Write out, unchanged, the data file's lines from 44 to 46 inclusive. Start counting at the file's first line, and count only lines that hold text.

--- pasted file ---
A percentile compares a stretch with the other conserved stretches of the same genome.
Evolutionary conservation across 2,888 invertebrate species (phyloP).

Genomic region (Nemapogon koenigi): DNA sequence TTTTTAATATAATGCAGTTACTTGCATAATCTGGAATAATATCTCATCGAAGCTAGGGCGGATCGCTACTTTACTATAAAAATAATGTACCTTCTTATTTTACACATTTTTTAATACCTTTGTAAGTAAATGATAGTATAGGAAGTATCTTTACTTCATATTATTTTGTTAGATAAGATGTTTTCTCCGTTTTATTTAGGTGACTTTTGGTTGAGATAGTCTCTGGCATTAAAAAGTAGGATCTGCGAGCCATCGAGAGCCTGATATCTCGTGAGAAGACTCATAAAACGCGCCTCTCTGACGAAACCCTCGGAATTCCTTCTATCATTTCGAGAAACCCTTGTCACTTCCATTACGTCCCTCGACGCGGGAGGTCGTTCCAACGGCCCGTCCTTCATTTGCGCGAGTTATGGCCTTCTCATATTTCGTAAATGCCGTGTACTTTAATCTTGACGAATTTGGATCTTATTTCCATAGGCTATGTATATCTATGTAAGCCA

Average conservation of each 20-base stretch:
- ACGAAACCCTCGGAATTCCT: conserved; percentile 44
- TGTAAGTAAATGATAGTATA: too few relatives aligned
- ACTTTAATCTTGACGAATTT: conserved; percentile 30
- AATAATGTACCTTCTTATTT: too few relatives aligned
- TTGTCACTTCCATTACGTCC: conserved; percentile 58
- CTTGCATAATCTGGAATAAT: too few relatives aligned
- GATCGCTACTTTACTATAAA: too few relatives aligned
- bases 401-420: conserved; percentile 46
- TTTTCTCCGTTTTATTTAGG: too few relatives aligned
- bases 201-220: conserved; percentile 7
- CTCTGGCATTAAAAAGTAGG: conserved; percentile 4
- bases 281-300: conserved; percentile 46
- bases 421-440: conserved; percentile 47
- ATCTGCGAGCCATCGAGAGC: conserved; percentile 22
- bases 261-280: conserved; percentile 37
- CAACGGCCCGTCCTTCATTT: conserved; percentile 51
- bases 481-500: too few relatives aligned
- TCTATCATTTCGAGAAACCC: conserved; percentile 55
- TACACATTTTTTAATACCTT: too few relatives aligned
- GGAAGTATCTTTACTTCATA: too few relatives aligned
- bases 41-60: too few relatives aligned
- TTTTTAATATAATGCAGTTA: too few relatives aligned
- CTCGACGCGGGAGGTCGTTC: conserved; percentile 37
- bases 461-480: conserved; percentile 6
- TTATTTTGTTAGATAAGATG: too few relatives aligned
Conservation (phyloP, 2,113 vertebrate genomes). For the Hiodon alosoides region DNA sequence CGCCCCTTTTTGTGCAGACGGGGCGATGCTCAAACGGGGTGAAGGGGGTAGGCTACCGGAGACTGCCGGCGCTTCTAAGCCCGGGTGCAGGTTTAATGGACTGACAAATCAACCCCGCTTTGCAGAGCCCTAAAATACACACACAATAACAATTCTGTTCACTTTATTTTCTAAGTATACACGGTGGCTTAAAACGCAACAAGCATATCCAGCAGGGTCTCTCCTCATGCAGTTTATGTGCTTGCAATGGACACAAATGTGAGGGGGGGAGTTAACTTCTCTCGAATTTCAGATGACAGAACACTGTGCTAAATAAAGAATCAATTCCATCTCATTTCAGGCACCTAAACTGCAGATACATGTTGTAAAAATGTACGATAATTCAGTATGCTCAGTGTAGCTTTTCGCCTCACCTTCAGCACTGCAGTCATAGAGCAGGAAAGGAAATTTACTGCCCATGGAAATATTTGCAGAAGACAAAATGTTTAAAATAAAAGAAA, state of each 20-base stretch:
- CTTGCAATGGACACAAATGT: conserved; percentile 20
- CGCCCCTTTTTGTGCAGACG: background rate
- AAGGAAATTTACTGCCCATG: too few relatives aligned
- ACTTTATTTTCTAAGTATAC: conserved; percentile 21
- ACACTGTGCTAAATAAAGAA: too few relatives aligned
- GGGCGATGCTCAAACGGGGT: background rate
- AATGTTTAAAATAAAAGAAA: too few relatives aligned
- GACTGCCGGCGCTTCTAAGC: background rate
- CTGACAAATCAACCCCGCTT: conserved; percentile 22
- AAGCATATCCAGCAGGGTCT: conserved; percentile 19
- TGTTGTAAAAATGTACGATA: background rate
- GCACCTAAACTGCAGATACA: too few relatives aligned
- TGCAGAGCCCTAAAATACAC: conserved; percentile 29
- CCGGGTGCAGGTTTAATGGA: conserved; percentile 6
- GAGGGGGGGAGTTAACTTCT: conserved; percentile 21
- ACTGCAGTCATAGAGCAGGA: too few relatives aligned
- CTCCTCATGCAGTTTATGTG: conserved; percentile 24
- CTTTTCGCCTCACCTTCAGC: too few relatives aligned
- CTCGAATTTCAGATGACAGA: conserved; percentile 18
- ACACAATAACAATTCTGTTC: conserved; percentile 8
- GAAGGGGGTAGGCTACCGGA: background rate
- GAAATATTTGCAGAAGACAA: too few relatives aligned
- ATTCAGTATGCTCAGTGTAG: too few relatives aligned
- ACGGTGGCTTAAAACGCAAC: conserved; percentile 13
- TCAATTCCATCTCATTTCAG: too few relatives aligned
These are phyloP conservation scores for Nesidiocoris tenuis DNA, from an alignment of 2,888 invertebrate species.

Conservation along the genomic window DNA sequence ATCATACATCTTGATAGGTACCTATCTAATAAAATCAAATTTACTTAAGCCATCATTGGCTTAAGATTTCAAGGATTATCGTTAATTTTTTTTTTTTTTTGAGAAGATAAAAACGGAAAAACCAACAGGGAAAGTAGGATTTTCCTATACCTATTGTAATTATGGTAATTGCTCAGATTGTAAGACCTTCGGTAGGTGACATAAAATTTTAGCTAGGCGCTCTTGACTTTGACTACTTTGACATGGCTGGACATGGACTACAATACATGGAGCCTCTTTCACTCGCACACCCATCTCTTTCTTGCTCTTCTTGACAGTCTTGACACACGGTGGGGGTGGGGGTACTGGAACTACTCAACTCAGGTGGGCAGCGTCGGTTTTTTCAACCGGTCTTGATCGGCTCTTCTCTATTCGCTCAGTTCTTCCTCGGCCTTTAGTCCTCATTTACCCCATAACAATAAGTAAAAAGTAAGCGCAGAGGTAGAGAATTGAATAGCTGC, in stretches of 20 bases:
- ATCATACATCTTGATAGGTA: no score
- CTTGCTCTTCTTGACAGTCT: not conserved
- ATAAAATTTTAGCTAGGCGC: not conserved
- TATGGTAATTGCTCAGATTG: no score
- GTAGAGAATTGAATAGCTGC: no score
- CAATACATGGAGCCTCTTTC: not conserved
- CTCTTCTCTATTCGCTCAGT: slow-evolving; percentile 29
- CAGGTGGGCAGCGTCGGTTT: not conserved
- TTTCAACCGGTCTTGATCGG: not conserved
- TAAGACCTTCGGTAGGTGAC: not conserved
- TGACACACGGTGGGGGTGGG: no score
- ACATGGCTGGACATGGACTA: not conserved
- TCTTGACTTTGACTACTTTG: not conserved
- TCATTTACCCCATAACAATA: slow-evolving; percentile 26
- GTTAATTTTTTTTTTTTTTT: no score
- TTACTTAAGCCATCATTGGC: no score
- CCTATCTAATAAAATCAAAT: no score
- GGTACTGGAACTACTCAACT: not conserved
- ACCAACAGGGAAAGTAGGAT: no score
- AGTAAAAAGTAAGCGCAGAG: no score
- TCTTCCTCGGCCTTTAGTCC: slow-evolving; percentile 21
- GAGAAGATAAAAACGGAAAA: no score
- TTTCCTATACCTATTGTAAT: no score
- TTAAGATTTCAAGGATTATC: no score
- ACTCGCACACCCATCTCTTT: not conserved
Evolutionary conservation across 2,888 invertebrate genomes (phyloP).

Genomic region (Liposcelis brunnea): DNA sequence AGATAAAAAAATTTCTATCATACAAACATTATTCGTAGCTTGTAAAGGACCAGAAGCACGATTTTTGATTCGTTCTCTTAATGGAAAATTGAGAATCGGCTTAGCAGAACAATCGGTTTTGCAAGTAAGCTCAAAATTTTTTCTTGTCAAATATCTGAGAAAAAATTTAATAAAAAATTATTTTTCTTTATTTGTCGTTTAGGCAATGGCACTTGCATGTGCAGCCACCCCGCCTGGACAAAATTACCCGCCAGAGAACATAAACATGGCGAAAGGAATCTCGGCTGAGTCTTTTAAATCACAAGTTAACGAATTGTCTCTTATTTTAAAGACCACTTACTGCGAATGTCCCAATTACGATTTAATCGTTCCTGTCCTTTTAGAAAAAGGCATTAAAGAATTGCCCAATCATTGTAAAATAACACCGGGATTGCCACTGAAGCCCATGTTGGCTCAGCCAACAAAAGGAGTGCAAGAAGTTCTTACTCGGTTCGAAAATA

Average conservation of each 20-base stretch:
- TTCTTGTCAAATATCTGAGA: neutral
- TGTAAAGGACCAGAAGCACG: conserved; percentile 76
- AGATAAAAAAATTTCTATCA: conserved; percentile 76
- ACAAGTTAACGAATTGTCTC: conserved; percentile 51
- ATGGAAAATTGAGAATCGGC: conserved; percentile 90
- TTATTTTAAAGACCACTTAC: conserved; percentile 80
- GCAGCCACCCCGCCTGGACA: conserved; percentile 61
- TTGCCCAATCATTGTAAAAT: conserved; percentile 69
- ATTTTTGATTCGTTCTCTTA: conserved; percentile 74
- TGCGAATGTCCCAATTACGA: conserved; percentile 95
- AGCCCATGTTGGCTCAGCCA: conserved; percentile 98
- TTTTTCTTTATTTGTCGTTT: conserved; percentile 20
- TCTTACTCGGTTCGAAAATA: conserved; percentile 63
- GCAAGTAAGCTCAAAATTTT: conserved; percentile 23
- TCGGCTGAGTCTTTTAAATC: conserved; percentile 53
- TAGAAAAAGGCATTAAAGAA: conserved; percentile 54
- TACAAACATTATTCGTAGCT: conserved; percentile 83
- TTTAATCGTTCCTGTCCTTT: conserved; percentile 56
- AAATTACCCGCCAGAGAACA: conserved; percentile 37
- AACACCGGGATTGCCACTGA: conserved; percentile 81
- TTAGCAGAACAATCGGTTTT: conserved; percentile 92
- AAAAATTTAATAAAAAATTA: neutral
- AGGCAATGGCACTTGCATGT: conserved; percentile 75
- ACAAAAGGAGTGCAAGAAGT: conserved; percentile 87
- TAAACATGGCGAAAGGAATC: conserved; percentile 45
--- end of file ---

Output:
- CCGGGTGCAGGTTTAATGGA: conserved; percentile 6
- GAGGGGGGGAGTTAACTTCT: conserved; percentile 21
- ACTGCAGTCATAGAGCAGGA: too few relatives aligned